If money were no object, I'd build up a lightweight carbon bike for climbing. (It's flat here.) But, with kids still in college, it made more sense for me to invest slowly in upgrading the Litespeed over the years. It's not the lightest bike on this board by a long shot (but, then, I'm not the lightest rider); but it's just so much fun and comfortable to ride. And it's done me well on some serious climbing in the Rockies, Cabot Trail, and (medium) T de F climbs.
"I can't understand why people are frightened by new ideas. I'm frightened of old ones." -- John Cage

http://weightweenies.starbike.com/phpBB ... 928#126928

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by michel2

As said before, buying seondhand should be considered, i bought a colnago ep fom a forum member here an i ended up with a frame i otherwise would never had bought, i mean some of those 'topend' frames go for big dollars.
Roughly a year later i bought a used super record groupset for less then 1/3of the new price.

I hace a used crossbike that i use for comuting and a shop every now and then, dont know what this fella 's here talking about but my bike is never in the shop ? Buy a book, check utube and fix your own bike its not that hard !(;

Good luck

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by superb

I would suggest two bikes. One road racing bike and one cyclocross bike.

Road racing bike with top equipment should be used in nice weather.
Cyclocross bike with entry level equipment should be used for bad weather.

Every serious cyclist should have two bikes in the event of failure of one.

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by eric

sawyer wrote:But every serious road man should have two road bikes.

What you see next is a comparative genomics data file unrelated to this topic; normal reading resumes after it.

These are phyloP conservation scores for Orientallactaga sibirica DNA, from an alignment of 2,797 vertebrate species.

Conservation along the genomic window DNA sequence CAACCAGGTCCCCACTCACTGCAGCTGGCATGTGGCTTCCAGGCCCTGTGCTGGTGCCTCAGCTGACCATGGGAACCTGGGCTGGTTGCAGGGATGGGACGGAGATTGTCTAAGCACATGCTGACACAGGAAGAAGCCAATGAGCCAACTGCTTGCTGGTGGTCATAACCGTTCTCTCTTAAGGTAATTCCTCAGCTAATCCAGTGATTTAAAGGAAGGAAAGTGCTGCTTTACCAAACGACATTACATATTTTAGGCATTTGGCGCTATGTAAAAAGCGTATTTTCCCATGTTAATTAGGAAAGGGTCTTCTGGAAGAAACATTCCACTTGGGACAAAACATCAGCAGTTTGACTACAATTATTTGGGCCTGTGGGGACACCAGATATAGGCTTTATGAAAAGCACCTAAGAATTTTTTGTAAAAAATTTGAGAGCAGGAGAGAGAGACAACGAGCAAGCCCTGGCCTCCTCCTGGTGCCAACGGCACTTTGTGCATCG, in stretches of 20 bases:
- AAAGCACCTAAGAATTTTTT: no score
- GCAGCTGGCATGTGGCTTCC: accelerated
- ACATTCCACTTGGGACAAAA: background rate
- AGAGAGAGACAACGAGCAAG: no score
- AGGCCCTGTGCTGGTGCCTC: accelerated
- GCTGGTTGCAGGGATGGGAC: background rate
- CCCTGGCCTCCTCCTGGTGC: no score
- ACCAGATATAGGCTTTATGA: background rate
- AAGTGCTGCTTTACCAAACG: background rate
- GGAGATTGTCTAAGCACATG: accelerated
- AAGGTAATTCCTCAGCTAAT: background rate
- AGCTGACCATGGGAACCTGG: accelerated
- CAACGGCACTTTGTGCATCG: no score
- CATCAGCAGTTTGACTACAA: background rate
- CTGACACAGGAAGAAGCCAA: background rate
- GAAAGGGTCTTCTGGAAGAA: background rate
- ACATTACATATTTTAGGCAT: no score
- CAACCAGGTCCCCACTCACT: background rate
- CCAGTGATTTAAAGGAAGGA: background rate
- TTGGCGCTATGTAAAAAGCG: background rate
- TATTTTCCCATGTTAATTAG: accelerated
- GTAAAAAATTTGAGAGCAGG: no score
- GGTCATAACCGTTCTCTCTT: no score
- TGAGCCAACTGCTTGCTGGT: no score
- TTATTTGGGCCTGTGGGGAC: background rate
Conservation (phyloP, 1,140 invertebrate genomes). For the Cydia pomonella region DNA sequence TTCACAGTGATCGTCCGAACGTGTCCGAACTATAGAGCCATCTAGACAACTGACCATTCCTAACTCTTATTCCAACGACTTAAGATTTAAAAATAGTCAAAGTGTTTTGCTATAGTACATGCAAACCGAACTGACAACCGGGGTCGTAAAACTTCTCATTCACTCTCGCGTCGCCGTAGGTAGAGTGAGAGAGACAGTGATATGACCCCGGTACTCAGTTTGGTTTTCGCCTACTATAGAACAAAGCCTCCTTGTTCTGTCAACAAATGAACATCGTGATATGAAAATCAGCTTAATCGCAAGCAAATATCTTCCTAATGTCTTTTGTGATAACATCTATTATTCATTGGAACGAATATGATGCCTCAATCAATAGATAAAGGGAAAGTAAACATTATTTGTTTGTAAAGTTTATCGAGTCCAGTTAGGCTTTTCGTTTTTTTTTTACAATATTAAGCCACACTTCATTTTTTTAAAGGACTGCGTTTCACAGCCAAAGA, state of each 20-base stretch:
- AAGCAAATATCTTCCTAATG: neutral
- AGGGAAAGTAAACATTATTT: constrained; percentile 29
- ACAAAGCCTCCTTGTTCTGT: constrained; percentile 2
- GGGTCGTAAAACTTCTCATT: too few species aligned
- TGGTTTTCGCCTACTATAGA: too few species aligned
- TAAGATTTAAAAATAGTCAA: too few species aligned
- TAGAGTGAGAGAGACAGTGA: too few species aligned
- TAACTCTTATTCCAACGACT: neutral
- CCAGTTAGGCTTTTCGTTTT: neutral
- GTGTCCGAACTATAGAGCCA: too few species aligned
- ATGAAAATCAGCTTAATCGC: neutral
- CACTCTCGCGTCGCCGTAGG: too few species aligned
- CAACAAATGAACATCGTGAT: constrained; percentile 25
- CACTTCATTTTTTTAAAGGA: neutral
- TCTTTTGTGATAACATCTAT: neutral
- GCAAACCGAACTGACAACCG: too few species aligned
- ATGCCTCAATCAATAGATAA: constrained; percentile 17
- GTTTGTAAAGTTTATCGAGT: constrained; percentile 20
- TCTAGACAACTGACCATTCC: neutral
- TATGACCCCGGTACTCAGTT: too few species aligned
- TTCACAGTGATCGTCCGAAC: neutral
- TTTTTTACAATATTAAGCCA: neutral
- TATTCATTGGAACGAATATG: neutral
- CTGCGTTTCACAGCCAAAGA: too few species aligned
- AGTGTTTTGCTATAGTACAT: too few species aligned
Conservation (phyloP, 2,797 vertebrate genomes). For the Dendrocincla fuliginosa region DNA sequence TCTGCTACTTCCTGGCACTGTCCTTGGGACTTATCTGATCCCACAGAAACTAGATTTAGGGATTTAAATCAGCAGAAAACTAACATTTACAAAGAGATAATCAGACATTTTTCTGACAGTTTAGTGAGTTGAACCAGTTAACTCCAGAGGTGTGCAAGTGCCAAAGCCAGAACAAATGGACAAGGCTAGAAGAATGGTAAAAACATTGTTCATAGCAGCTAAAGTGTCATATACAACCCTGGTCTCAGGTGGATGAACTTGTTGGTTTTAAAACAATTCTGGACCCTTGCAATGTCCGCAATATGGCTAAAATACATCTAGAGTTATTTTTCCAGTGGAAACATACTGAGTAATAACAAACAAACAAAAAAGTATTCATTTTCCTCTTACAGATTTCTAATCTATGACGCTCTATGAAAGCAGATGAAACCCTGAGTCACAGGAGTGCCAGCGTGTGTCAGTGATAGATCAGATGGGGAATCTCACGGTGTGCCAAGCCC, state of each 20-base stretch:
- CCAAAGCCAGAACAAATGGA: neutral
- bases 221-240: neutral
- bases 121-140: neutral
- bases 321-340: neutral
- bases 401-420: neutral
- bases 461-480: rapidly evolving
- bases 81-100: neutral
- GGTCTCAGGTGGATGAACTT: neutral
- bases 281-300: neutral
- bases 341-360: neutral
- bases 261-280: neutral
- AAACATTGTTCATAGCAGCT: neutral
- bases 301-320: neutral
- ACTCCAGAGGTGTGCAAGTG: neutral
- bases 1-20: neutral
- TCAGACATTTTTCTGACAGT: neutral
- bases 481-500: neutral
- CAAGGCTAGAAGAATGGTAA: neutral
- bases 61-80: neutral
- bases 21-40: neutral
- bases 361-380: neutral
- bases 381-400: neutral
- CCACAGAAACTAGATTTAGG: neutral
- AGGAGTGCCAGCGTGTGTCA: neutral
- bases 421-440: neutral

...if you can afford it, and you have been cycling long enough so you know that you're not going to quit any time soon.

It's nice to have a second bike so you can ride when the other bike is broken, but it's not worth going into debt or not paying into your 401k or living in a crap apartment with roomates you hate, etc.

When I was younger and poorer I survived just fine with one road bike. It meant that I had to be on top of my maintenance since if I didn't finish it that night I wasn't riding the next morning, but other than that it wasn't a problem. Neither was the "cheap" Shimano 600/105/Suntour combo of components I'd assembled.

Being able to ride is the most important thing. Everything else is insignificant in comparison.

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by sawyer

Yes eric, I agree completely - if you can afford it.

Come to think of it that is an appropriate suffix for pretty much every thread on this board, and even the forum itself:

Weight Weenies: If You Can Afford It

The practices on this forum are not cheap, but by and large we're not a bunch of beginners, and prioritise bike spend over other things.

Agree you can survive on one bike, but those of us with very busy lives would be compromised and end up sometimes not riding doing that ... just too much to do to other than fix a bike up sometimes.

I commute to work by bike and don't belong to gym (as I ride) ... saving about £1500 pa between those things which funds my OPEX and some CAPEX on bikes.
Stiff, Light, Aero - Pick Three!! :thumbup: